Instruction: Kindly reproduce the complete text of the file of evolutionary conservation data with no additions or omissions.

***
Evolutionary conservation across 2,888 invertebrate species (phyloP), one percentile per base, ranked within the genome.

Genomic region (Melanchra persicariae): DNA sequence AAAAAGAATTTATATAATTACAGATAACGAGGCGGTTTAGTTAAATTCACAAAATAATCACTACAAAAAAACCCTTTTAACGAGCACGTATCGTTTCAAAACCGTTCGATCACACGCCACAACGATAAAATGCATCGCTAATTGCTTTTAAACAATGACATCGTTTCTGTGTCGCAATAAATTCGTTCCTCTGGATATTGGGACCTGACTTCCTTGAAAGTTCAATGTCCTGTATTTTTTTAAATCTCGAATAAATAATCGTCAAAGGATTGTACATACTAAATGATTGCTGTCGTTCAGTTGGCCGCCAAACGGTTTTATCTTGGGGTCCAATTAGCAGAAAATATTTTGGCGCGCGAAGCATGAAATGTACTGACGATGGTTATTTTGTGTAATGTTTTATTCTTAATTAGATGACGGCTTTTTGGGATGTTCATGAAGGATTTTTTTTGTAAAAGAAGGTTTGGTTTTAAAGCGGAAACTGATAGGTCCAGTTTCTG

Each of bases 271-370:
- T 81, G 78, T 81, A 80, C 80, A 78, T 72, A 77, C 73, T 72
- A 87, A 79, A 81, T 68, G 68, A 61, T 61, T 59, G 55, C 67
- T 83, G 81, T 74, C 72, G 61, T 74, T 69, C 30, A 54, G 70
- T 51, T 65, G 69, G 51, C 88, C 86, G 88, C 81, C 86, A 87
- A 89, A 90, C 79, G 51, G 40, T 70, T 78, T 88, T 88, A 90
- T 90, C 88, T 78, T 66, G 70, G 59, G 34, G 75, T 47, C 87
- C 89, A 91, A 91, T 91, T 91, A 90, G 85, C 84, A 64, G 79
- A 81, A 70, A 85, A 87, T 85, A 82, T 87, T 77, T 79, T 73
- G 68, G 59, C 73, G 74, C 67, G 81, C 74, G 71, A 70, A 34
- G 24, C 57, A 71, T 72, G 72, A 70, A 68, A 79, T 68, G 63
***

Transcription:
Evolutionary conservation across 2,888 invertebrate species (phyloP), one percentile per base, ranked within the genome.

Genomic region (Melanchra persicariae): DNA sequence AAAAAGAATTTATATAATTACAGATAACGAGGCGGTTTAGTTAAATTCACAAAATAATCACTACAAAAAAACCCTTTTAACGAGCACGTATCGTTTCAAAACCGTTCGATCACACGCCACAACGATAAAATGCATCGCTAATTGCTTTTAAACAATGACATCGTTTCTGTGTCGCAATAAATTCGTTCCTCTGGATATTGGGACCTGACTTCCTTGAAAGTTCAATGTCCTGTATTTTTTTAAATCTCGAATAAATAATCGTCAAAGGATTGTACATACTAAATGATTGCTGTCGTTCAGTTGGCCGCCAAACGGTTTTATCTTGGGGTCCAATTAGCAGAAAATATTTTGGCGCGCGAAGCATGAAATGTACTGACGATGGTTATTTTGTGTAATGTTTTATTCTTAATTAGATGACGGCTTTTTGGGATGTTCATGAAGGATTTTTTTTGTAAAAGAAGGTTTGGTTTTAAAGCGGAAACTGATAGGTCCAGTTTCTG

Each of bases 271-370:
- T 81, G 78, T 81, A 80, C 80, A 78, T 72, A 77, C 73, T 72
- A 87, A 79, A 81, T 68, G 68, A 61, T 61, T 59, G 55, C 67
- T 83, G 81, T 74, C 72, G 61, T 74, T 69, C 30, A 54, G 70
- T 51, T 65, G 69, G 51, C 88, C 86, G 88, C 81, C 86, A 87
- A 89, A 90, C 79, G 51, G 40, T 70, T 78, T 88, T 88, A 90
- T 90, C 88, T 78, T 66, G 70, G 59, G 34, G 75, T 47, C 87
- C 89, A 91, A 91, T 91, T 91, A 90, G 85, C 84, A 64, G 79
- A 81, A 70, A 85, A 87, T 85, A 82, T 87, T 77, T 79, T 73
- G 68, G 59, C 73, G 74, C 67, G 81, C 74, G 71, A 70, A 34
- G 24, C 57, A 71, T 72, G 72, A 70, A 68, A 79, T 68, G 63